MADRID — The running of the bulls this week in Pamplona, Spain, has produced its usual share of drama, including the goring of two Americans and one Briton on Tuesday.

But the controversy surrounding one of Spain’s most famous annual events has for once not focused exclusively on the dangers of dodging bulls hurtling down streets, but rather on the Basque flag that has been flying for the first time from Pamplona’s City Hall.

The red, green and white flag also made an appearance on the city’s streets, as revelers used the symbol to show their support for the independence of the Basque Country, which could also include the Spanish region of Navarre, whose capital is Pamplona.

The controversy comes at a time when Spain is experiencing a number of instances in which flags have been seized on for their powerful messaging. It also coincides with the cultural and political upheaval in the United States over the Confederate battle flag, which has long been contentious but was targeted as a visible symbol of intolerance last month after the massacre of black worshipers at a church in Charleston, S.C., and the arrest of a suspect with white supremacist ties.

The Basque flag, known as the Ikurriña, was raised by Joseba Asirón, who took office as mayor after Spain’s municipal elections in May. Mr. Asirón represents Euskal Herria Bildu, a radical political coalition pushing for the Basque Country’s independence.

The central government in Madrid contends that the decision to hoist the flag violates Navarre’s own laws, and it has started legal action.

Mariano Rajoy, Spain’s prime minister, said in an interview with Telecinco, a Spanish television channel, that flying the flag also showed that there were “some people” whose goal was to “take over Navarre and a part of France” — a reference to the fact that the Basque Country extends across the French border.

Spain has a history of separatist movements, and tensions have flared recently on several fronts, especially between Mr. Rajoy’s government in Madrid and the regional government of Catalonia, which has been pushing to secede from Spain.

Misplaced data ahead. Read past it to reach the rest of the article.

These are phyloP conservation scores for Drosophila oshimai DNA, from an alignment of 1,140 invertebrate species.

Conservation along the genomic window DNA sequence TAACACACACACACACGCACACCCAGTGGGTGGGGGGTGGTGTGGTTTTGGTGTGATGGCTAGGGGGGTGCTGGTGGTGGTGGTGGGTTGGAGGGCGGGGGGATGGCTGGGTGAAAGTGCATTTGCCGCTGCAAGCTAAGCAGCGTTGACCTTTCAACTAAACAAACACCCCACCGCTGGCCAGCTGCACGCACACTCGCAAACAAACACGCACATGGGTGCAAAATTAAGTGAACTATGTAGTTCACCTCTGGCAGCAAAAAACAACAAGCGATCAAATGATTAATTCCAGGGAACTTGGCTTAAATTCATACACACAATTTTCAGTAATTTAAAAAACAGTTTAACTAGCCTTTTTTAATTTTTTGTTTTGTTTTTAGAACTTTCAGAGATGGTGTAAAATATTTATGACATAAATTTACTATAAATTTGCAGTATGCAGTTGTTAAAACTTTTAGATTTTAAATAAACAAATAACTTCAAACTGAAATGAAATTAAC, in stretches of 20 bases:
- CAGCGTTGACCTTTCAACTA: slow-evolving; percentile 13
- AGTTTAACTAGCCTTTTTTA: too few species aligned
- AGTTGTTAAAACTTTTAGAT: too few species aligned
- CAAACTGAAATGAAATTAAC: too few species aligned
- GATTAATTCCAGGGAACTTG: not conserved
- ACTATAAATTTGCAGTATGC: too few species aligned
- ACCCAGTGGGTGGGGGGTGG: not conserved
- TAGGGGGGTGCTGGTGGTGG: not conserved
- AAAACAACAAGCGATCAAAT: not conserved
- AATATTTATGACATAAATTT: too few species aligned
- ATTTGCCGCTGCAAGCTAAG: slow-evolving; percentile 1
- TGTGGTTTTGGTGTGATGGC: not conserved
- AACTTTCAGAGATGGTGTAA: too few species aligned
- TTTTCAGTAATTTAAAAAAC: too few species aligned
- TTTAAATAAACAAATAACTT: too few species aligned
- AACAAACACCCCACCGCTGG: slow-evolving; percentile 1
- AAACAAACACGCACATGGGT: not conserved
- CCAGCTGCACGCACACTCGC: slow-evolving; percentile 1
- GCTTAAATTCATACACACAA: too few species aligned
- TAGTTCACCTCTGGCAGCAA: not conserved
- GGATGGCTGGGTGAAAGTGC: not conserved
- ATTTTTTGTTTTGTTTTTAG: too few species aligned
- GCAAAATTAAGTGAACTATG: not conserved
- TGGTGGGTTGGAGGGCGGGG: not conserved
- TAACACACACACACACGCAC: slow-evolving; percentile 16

The Catalan movement has had its own flag controversy over what people can fly and when.

The governing body of European soccer, UEFA, is set to decide this month whether to fine the Barcelona club, or even force it to play some matches behind closed doors, after its fans waved pro-independence Catalan flags during their team’s Champions League victory in Berlin last month. UEFA rules prohibit flags that are considered to have “messages of a political, ideological, religious, offensive and provocative nature.”

At the same time, Spain’s national flag is also under scrutiny. It has just been granted additional protection as part of a public safety law that took effect July 1 and allows the police to impose fines of as much as 30,000 euros, or about $33,000, for “offenses or insults” to Spain and its symbols, starting with its flag.

But as Spain prepares for a general election this year, its national flag has emerged as a potent symbol: Pedro Sánchez, the Socialist challenger to Mr. Rajoy, used it as the backdrop for his first campaign speech.

Marian Ahumada Ruiz, a professor of constitutional law at the Autonomous University of Madrid, said the Spanish flag “has historically proved a problem because of the way it was appropriated and politicized” during the Spanish Civil War and the subsequent dictatorship of Francisco Franco. Since then, she said, Spain’s flag has mostly been promoted by conservative politicians.

In turn, she said, Basques and Catalans turned their flags not only into symbols of their own identities but also into acts of defiance against the Franco government.

Mr. Sánchez suggested that he had embraced Spain’s flag to extend its national symbolism to the Socialists, as well. He added that it “represents a lot of the good things” that the Socialists have contributed to Spain.

José María de Areilza, a professor of law at the Esade business school, said Spain’s relative youth as a democracy has meant it has had little time “to make symbols coexist, particularly at a time of economic and institutional crisis.”

At the same time, he said, “a crisis like the one we’ve been through certainly makes people think again about their identity and where they live, and flags form part of that rethink.”

In Madrid, too, a flag was recently embraced as a symbol of change when its city hall displayed for the first time a giant rainbow-colored flag to coincide with gay pride events last week. Hanging the flag was among the first decisions of the new mayor, Manuela Carmena, a far-left politician who ousted Madrid’s conservative administration in May’s municipal elections.

In Pamplona, Mr. Asirón, the mayor, continues to defend his addition of the Basque flag to the four others at city hall: those of Pamplona, Navarre, Spain and the European Union. He told reporters that the flag had been raised out of respect to Basque lawmakers who were visiting.

The Basque flag, he said, “is a reflection of the pluralism within the society of Pamplona, nothing more.”